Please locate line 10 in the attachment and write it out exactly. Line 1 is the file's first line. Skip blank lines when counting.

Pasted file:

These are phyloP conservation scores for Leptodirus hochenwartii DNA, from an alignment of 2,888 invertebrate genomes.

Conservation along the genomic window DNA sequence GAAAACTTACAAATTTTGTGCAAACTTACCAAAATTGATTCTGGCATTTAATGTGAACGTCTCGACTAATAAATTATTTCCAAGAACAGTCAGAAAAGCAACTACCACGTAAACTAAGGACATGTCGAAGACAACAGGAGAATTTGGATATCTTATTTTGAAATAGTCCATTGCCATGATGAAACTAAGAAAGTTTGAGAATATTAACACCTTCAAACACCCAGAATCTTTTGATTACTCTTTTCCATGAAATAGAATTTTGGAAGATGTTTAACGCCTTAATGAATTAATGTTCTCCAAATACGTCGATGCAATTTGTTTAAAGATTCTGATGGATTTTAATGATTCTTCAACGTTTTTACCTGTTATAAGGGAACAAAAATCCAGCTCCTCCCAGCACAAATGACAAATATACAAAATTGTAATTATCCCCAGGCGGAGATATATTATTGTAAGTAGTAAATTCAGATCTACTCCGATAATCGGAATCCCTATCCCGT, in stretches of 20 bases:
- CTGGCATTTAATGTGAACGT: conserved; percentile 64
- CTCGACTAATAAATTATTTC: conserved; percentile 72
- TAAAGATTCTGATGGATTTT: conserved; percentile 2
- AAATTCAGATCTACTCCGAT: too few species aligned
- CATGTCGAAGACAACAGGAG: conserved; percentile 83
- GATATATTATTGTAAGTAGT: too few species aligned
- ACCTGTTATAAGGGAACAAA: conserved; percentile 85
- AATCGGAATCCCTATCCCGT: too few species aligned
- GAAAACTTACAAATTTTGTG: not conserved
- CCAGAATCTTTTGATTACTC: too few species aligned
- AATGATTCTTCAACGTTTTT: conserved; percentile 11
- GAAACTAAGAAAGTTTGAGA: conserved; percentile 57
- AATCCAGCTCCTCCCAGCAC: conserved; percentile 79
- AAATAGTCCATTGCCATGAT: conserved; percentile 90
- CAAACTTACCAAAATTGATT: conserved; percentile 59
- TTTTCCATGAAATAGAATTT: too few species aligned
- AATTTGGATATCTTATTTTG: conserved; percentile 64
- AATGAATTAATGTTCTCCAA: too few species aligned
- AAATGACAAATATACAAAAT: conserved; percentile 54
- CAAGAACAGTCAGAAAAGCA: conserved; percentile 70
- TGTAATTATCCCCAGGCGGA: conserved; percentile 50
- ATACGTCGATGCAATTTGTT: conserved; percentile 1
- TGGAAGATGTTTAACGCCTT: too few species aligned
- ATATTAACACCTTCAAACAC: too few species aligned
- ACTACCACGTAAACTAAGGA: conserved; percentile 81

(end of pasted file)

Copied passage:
- AATCGGAATCCCTATCCCGT: too few species aligned